A number of ethical codes of conduct for agencies providing humanitarian relief have also been developed since the early 1990s. These include the ‘Code of Conduct’ produced by the Red Cross movement and a number of NGOs, which seeks to safeguard high standards of behaviour by humanitarian agencies and to maintain the independence and effectiveness of disaster relief ( http://www.ifrc.org/what/values/). A second code of conduct was developed in the form of the Sphere project to try to improve accountability among aid agencies ( http://www.sphereproject.org). Its first objective is to assist the international humanitarian community in developing a common framework for humanitarian action. Known as the ‘Humanitarian Charter’, the framework is based on key principles in international human rights and humanitarian law, and on the Red Cross/Red Crescent Code of Conduct. The second objective of the Sphere project is to outline minimum technical standards for humanitarian interventions ( Griekspoor and Collins 2001 ).
Please see the ‘Other Resources’ section for links to other resources on the web.
- Guidelines on the web:
- IFRC, (general HIV/AIDS) - http://www.ifrc.org/what/health/hivaids/index.asp
- Inter Agency Standing Committee (IASC), ‘Guidelines for HIV Interventions in Emergency Settings’, 2003. http://www.humanitarianinfo.org/iasc/publications.asp
- Inter Agency Working Group, Interagency Field Manual for Reproductive Health in Refugee Situations, 1999 - http://www.unfpa.org/emergencies/manual/
- International Centre for Migration and Health, ‘Reproductive Health in the Context of Forced Migration’ - http://www.icmh.ch/WebPDF/2001 per cent20- per cent20UNFPA per cent20- per cent20Reproductive per cent20Health per cent20- per cent20Report.pdf
- International Humanitarian Forum on War and Accountability - http://www.icrc.org/web/eng/siteeng0.nsf/iwpList2/Focus:Accountability
- IRC, ‘Protecting the Future. HIV Prevention, Care and Support among Displaced and War-Affected Populations’, 2003 - http://intranet.theirc.org/docs/Protecting_the_future.pdf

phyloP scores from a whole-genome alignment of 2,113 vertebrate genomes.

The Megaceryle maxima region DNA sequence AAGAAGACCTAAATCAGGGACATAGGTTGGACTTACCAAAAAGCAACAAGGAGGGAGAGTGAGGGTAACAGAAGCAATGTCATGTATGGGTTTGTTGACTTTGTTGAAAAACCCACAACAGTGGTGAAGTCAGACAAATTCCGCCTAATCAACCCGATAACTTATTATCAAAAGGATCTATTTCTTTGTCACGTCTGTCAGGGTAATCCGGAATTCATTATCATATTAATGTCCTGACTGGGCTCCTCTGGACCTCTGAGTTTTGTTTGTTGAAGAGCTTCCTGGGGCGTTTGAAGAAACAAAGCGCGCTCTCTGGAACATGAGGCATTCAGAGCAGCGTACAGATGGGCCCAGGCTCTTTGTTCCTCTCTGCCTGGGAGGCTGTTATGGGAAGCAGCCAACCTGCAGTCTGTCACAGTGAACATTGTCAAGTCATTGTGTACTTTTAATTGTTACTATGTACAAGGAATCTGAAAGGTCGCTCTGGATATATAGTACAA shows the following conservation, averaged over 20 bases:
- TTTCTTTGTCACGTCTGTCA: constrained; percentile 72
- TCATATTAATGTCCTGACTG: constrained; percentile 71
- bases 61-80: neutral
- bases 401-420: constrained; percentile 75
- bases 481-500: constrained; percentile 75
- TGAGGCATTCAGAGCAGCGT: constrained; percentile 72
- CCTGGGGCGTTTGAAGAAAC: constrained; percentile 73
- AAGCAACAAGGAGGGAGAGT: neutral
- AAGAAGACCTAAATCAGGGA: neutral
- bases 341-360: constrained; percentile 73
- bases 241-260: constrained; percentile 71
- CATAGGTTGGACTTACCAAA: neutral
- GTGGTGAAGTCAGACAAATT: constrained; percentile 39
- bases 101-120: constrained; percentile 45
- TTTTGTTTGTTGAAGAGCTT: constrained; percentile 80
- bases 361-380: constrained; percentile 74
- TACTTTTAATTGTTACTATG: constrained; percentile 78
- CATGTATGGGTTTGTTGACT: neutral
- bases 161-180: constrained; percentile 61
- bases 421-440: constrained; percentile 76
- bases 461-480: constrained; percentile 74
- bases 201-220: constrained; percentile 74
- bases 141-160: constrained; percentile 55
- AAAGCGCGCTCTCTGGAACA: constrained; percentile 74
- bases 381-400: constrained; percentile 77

- Johns Snow International Inc. (technical information on HIV/AIDS) - http://www.jsi.com/
- Médecins Sans Frontières (various) - http://www.msf.org/source/refbooks/index.htm
- Sphere project, ‘Sphere Project Handbook’, 2004 - http://www.sphereproject.org
- UNAIDS - http://www.unaids.org/en/default.asp
- UNAIDS (key themes) - http://www.unaids.org/en/in+focus/topic+areas.asp
- UNHCR (AIDS general) - http://www.unhcr.org/cgi-bin/texis/vtx/protect/+8wwFqz6XWKW9s66xFqz6XWKW9s66hFqhT0NuItFqrpGdBnqBzFqmRbZAFqwDzmwwwwwwww1FqmRbZ
- Women’s Commission for Refugees, Women and Children, ‘Protecting Children in Armed Conflict: Blueprints for Compliance’ - http://www.womenscommission.org/reports/index.html#guidelines
- Women’s Commission for Refugees, Women and Children, Guidelines on the Protection of Refugee Women. See http://www.womenscommission.org/reports/index.html#guidelines
- Women’s Commission for Refugees, Women and Children, ‘Refugees and AIDS: What should the Humanitarian Community do?’ - http://www.womenscommission.org/reports/index.html#guidelines
- WHO (general information and guidelines) - http://www.who.int/disasters/tg.cfm?doctypeID=25
- WHO, Reproductive Health During Conflict and Displacement: A Guide for Programme Managers, 2000 - http://www.who.int/reproductive-health/publications
- WHO, ‘Reproductive Health during Conflict and Displacement’, http://www.who.int/reproductive-health/publications/RHR_00_13_RH_conflict_and_displacement/